The Motor Control Restoration Story: Restoring movement.

The Motor Control Restoration project began in 1988 at the then Health Hill Hospital for Children, now the Cleveland Clinic Children’s Hospital for Rehabilitation. The hospital served children with physical needs—children with cerebral palsy and those who sustained an injury such as a stroke, motor vehicle accident, or other trauma that affected the ability to use their muscles. In restoring movement to various patients, I found that traditional “biofeedback” did not work very well. For example, if a person was learning to stand after a stroke or head injury one or two muscles on the legs would be targeted. Most of the time targeting one or two muscles to achieve restoration of movement will not work because muscle groups (also called onstellations of muscles) are used to perform a movement, not just one or two muscles.

Typically, patients come to the program because traditional treatments for restoration of movement have stopped helping.   Many come to fine tune a movement they have learned. The Motor Control Restoration program was created to serve patients aged 18 months through adulthood who have been injured in some way (either before, during, or after birth) and need help learning how to use their muscles. The goal of every session is the return of function outside of therapy. It does not matter how well someone can do the movement in a clinic if there is no carry-over to home life.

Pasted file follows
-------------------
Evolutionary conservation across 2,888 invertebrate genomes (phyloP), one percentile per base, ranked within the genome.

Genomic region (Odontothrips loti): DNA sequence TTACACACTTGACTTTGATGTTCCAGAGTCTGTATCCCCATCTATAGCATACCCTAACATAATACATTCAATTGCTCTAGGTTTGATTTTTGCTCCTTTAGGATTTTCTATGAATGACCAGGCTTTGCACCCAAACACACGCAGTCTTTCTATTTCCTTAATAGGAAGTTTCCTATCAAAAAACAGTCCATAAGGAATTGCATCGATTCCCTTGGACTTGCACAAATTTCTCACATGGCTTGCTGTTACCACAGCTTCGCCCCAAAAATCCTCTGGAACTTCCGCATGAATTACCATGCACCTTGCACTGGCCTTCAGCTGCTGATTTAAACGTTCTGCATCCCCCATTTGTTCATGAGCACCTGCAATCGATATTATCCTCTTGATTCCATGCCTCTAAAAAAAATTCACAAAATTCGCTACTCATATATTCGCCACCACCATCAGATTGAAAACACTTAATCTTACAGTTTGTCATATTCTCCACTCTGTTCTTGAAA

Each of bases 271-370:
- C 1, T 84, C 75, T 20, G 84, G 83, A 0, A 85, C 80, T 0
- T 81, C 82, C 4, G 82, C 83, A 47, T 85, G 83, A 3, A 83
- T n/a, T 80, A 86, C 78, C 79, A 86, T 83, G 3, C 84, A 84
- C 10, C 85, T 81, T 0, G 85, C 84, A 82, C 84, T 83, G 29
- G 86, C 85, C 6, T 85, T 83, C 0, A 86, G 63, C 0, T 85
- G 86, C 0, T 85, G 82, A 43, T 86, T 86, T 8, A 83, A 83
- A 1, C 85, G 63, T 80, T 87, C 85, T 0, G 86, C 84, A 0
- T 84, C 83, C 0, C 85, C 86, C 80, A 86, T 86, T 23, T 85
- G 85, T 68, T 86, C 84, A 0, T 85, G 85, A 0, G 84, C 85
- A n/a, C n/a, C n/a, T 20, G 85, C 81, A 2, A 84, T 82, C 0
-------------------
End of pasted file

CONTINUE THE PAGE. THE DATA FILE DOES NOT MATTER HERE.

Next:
I understand how the muscles work to determine what group of muscles to target. The best way to learn how to target the correct muscle groups is through experience and learning from many patients.  I have over 30 years and more than 10,000 hours doing this kind of work. The program offers treatment for those seeking restoration of movement as a result of motor vehicle accidents, stroke, traumatic head injuries, cerebral palsy, brachial plexus injury, torticollis, swallowing difficulties, and many other conditions.

Having created the Motor Control Restoration program, the next step was to publish my findings. The many articles published in a variety of professional journals can be found on this site. There are three types of articles: Success statistics of the program, case studies, and academic articles about the construction of the program.